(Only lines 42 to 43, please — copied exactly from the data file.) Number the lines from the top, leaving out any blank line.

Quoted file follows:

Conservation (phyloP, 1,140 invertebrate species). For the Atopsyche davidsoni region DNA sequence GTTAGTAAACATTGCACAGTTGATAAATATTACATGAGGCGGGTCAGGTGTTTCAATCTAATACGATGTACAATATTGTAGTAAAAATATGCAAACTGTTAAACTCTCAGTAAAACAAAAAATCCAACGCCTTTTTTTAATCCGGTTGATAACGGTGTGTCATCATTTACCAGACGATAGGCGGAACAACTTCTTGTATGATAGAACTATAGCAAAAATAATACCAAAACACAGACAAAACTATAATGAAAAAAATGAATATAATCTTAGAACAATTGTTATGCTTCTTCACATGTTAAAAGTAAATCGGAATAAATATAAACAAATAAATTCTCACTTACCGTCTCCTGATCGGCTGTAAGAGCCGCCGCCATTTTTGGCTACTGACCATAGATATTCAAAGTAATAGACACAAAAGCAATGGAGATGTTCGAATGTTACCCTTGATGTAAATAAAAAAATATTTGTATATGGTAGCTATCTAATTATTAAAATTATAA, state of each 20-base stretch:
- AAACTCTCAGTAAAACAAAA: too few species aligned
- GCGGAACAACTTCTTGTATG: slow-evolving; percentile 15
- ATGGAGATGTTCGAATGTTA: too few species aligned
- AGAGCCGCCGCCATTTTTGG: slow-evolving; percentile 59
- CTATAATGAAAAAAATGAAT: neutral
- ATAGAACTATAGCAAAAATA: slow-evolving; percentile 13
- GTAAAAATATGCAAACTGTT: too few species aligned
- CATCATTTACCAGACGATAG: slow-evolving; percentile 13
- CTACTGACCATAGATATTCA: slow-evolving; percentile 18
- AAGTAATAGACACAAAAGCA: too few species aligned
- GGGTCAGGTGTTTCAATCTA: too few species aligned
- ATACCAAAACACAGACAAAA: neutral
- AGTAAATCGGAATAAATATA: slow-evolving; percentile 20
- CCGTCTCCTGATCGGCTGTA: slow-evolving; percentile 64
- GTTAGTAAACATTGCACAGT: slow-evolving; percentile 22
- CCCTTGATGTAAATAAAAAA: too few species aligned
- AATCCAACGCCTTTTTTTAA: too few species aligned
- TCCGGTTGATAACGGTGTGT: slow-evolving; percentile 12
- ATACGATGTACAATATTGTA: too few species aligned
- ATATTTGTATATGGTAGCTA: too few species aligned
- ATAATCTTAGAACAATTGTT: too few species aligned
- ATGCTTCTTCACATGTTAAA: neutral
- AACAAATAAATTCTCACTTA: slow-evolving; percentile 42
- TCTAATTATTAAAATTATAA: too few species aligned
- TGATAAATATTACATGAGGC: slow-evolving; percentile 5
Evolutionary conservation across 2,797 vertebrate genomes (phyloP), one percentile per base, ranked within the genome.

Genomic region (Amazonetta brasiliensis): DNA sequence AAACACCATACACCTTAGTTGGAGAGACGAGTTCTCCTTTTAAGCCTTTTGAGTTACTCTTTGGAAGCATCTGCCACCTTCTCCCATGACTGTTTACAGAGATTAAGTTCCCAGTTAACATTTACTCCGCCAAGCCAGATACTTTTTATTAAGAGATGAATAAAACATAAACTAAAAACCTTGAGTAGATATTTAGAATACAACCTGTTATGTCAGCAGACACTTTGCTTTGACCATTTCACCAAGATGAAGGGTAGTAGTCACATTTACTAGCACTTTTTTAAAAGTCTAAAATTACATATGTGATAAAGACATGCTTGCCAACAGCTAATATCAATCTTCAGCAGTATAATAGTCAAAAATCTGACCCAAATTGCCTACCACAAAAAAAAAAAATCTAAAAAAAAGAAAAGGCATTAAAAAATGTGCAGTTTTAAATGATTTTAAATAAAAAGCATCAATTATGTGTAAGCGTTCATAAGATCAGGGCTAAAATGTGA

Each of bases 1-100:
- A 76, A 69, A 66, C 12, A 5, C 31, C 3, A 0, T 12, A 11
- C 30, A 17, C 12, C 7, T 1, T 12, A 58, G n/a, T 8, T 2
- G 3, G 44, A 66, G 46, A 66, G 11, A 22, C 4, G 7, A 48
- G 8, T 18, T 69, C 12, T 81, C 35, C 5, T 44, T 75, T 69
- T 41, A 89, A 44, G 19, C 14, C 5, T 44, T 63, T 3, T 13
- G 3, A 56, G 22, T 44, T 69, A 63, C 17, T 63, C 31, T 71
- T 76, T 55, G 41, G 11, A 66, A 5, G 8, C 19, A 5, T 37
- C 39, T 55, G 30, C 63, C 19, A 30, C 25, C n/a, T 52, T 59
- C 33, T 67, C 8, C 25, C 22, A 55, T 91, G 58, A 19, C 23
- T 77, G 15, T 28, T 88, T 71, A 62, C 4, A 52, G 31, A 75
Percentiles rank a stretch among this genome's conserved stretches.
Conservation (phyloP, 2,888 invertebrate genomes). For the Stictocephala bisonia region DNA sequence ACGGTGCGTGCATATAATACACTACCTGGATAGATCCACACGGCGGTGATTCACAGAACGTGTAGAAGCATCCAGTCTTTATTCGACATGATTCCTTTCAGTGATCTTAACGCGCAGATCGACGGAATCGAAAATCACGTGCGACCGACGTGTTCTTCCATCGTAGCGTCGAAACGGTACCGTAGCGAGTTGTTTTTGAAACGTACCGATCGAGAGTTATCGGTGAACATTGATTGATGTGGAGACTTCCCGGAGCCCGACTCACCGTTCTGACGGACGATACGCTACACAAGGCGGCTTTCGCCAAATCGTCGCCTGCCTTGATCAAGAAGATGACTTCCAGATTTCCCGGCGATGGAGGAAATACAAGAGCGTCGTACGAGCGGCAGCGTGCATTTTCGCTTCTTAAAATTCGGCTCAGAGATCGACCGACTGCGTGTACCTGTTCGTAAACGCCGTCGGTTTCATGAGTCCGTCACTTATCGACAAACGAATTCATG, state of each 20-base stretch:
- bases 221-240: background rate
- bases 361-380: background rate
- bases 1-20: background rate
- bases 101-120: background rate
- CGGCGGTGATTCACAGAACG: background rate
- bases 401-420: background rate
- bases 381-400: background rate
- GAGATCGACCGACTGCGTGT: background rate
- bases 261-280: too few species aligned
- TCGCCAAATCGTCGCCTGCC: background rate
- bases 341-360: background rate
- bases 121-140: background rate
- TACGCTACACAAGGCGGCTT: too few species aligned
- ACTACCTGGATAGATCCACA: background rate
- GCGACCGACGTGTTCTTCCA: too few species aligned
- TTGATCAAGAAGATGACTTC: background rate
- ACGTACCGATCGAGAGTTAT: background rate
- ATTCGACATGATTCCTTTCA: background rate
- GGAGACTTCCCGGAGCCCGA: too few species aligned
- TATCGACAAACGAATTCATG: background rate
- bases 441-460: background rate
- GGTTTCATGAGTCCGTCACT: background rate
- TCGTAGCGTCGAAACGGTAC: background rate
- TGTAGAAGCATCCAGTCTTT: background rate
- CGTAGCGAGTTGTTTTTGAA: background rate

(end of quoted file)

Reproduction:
- bases 221-240: background rate
- bases 361-380: background rate